3/18/2020 Registrations of cautions on title – The Lawyer’s Daily 2/2
land to any person when they are reviewing and relying on title; however, they do not prevent
dealings with the land. On the other hand, after a caution has been registered under s. 128, the land
registrar may not register any dealing with the land that is subject to the caution without the
cautioner’s consent.
Cautions under s. 128 remain limited to proprietary interests such as the right to receive a transfer
or charge. For example, an interest in land granted to a beneficiary under a trust agreement can be
registered under s. 128. A cautioner may also register a caution under s. 128 upon exercising an
option to purchase the land in question.
Beyond the scope of this article are the circumstances in which a purchaser’s lien or equitable
mortgage, both of which have been stated to constitute an interest in land, may support the
registration of a caution on title (2254069 Ontario Inc v. Kim 2017 ONSC 5003; Pan Canadian
Mortgage Group III Inc v. 0859811 B.C. Ltd. 2014 BCCA 113).
Notice to owners
Section 71 states that where a caution is registered, owners are deemed to have notice of an
unregistered interest in land referred to in the caution. There is no requirement in that section for the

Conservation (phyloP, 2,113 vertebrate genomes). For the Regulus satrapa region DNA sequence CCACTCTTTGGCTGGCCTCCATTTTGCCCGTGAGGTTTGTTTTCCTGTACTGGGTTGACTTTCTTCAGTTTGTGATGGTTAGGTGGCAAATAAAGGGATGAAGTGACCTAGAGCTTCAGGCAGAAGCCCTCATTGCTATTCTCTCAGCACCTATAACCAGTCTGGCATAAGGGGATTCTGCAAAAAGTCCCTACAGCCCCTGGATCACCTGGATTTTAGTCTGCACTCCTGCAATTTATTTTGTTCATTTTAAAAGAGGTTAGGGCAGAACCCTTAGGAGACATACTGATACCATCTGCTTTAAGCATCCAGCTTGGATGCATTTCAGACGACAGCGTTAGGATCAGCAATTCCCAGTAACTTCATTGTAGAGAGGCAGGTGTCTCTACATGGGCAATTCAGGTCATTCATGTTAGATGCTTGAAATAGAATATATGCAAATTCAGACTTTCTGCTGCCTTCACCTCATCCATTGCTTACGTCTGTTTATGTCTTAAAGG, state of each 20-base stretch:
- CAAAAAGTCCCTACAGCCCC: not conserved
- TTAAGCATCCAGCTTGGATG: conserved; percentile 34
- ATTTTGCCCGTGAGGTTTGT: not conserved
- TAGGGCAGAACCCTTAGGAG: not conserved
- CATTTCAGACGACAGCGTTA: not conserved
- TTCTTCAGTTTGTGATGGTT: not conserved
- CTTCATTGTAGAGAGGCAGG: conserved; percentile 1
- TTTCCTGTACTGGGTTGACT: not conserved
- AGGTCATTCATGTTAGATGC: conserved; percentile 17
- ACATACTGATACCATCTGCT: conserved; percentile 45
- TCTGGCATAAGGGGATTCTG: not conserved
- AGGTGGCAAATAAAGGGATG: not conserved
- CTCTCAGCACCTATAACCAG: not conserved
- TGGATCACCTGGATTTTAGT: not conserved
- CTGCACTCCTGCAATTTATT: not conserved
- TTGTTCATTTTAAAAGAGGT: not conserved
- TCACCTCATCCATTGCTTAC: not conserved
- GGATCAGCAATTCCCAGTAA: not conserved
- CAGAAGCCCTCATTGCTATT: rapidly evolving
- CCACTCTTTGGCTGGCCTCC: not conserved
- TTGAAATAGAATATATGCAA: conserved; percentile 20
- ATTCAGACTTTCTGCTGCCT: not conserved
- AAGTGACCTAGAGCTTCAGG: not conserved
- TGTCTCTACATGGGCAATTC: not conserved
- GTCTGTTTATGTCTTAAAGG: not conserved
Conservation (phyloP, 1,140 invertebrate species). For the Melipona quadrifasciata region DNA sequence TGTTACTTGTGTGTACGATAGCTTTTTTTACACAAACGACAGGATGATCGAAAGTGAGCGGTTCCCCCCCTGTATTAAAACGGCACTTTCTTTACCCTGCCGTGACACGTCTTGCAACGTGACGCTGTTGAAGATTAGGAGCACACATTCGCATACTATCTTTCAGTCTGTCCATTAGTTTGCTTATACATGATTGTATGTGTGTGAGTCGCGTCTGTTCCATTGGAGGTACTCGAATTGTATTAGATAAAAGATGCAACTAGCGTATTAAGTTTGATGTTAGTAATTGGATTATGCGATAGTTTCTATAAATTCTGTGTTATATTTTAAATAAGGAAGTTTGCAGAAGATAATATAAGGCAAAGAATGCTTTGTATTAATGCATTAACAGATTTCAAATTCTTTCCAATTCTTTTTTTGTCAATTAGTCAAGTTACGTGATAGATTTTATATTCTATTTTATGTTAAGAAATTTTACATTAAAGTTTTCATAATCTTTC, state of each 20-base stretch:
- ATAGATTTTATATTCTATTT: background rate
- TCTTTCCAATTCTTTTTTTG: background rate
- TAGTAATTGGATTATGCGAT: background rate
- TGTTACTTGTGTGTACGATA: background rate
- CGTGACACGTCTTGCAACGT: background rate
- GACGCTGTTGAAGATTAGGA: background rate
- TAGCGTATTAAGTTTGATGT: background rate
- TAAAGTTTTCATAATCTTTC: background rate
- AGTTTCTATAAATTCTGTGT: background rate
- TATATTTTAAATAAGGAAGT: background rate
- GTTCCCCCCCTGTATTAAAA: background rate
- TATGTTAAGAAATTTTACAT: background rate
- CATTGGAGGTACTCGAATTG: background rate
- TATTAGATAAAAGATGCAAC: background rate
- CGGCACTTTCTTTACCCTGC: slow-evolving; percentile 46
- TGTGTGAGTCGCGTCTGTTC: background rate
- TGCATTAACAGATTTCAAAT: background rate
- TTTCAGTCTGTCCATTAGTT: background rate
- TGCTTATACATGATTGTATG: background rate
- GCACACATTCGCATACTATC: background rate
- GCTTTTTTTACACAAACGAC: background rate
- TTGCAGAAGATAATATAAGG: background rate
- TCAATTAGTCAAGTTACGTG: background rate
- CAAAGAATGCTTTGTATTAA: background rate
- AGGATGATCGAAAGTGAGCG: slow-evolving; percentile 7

cautioner to serve notice on the owner. However, the Act requires a cautioner to serve a copy of a s.
128 caution and a notice containing particulars of its registration on the registered owner of the land,
and on any other person with an interest in it.
Consider purpose before each registration
Under s. 132 of the Land Titles Act, a person who registers a caution without “reasonable
cause” must compensate anyone who suffers damage as a result of that registration. Lawyers should
consider the effects of registration in the particular circumstances in order to avoid adverse financial
consequences for their client.
Additionally, registration requires a statement (or affidavit, for non-electronic registration) by the
lawyer which corresponds to the type of caution being registered. For s. 128 cautions, the lawyer
must state that the applicant is entitled to register a caution to prevent any dealing with the land
without the applicant’s consent and attest to the nature of the applicant’s interest. In making such
statements, lawyers should consider whether the purpose of registration is to preserve a proprietary
interest in a property or charge.
Steven Pordage is a member of the commercial real estate practice at Pallett Valo LLP. His practice
covers all aspects of real estate transactions including land acquisitions, disposition, development
and financing of real property. Katherine Trigiani is an articling student at Pallett Valo LLP, where she
enjoys learning about the practice of commercial real estate. She is a graduate of Osgoode Hall Law

Pallett Valo LLP has earned my trust and loyalty based on their extensive legal knowledge and expertise, further enhanced by their prompt service and attention to detail.
Mark Hallink